Divya Siddarth: Divya’s work covers a broad range of research and applications in the space of democratized technology, data collaboration, and online and offline participative governance structures. Her current research focus is around promoting and preserving the digital commons, building the technology and policy infrastructure for data coalitions, and devising frameworks for collectively-focused, rather than centrally concentrated, AI. She is a researcher with the RadicalXChange foundation and the Digital Civil Society lab, and Associate Political Economist and Social Technologist at Microsoft’s Office of the CTO.
Indra Adnan: Co-intiator of The Alternative UK, political platform that has asked the question “If politics is broken, what’s the alternative?” for four years. The Alternative now produces a daily blog, works with new system builders and develops cosmo-local Citizen Action Networks on the ground.
Indra is concurrently a psychosocial therapist, consultant on Soft Power and author — new book The Politics of Waking Up out in May.
The provocation we used for the panel was:
“In a world of covid-19 and other potential disruptions, we have to get good at the digital/virtual. If you look at the movements Extinction Rebellion and the Hong Kong protests, digital organising is becoming key to movement building and community organising. Digital allows us to build communities with people who don't live next door. But how can we work together and build relationships more effectively using digital tools now? And are all digital platforms equal? What if we could create digital spaces that were in the public interest, and put humans first?”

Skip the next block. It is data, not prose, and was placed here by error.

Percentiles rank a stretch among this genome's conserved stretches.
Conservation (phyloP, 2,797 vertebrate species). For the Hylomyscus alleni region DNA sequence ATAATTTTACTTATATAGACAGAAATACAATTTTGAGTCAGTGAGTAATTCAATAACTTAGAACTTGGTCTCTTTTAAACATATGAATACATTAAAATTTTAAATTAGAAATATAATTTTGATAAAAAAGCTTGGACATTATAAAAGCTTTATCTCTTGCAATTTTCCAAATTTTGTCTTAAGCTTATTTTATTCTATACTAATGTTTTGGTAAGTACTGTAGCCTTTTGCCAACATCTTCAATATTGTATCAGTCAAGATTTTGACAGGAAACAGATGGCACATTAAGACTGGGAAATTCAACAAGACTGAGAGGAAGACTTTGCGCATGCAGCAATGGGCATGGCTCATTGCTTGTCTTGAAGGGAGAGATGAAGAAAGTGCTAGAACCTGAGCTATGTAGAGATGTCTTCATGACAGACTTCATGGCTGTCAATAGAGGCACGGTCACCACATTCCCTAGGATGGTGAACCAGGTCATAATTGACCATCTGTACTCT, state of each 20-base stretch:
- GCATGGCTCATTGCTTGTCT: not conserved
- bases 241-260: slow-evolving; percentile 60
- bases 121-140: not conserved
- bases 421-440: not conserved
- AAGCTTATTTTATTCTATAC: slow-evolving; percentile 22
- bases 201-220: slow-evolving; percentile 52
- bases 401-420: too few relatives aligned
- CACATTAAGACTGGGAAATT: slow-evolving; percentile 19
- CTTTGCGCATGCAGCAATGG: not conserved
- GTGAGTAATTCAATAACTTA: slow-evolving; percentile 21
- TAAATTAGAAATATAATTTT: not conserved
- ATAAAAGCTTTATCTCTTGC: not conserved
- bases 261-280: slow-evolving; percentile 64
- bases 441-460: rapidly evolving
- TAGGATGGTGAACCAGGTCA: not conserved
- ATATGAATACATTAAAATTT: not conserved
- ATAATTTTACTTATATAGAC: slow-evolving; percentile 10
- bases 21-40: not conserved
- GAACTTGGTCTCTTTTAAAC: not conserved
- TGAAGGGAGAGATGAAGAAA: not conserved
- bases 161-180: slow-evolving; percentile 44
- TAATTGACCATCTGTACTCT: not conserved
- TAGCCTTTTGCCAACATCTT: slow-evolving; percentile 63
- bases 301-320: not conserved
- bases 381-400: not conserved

We had a fantastic panel discussion, expertly hosted by Richard Couldrey and the Transition Town team, with a lot of questions from participants. The conversation returned many times to the question of how communities can choose good platforms to safely and freely converse on, and how they can choose technology truly aligned with their values. We shared a lot of links during the panel which you can find towards the end of this article.
Questions raised during the discussion
Here are the questions fielded in the chat during the discussion, which I’ve grouped into common theme areas:
Where is technology failing or working against community building?
- Where is tech failing or working against the community building we are doing?
- How to deal with algorythmic Apartheid?
- How do we make sure that the technologies we use don’t destroy the very attention spans that our focused activism and capacity for imagination that they so need?
How to avoid platform overwhelm?
- I love the potential that tech gives us but I can get easily overwhelmed by the sheer amount of platforms and volume of posts and often end up withdrawing. Any tips?
- How do we ensure that those who currently lack access to digital & connectivity are not left out/behind — or decisions/movements made in their name, not with them?
- How do you cope with the plethora of platforms?
What tools that are aligned with our values and ethics do we use for our community building?
- How to choose the right organising tools (and get people to use them!) for those that are used to hugely long (and exhausting) email chains?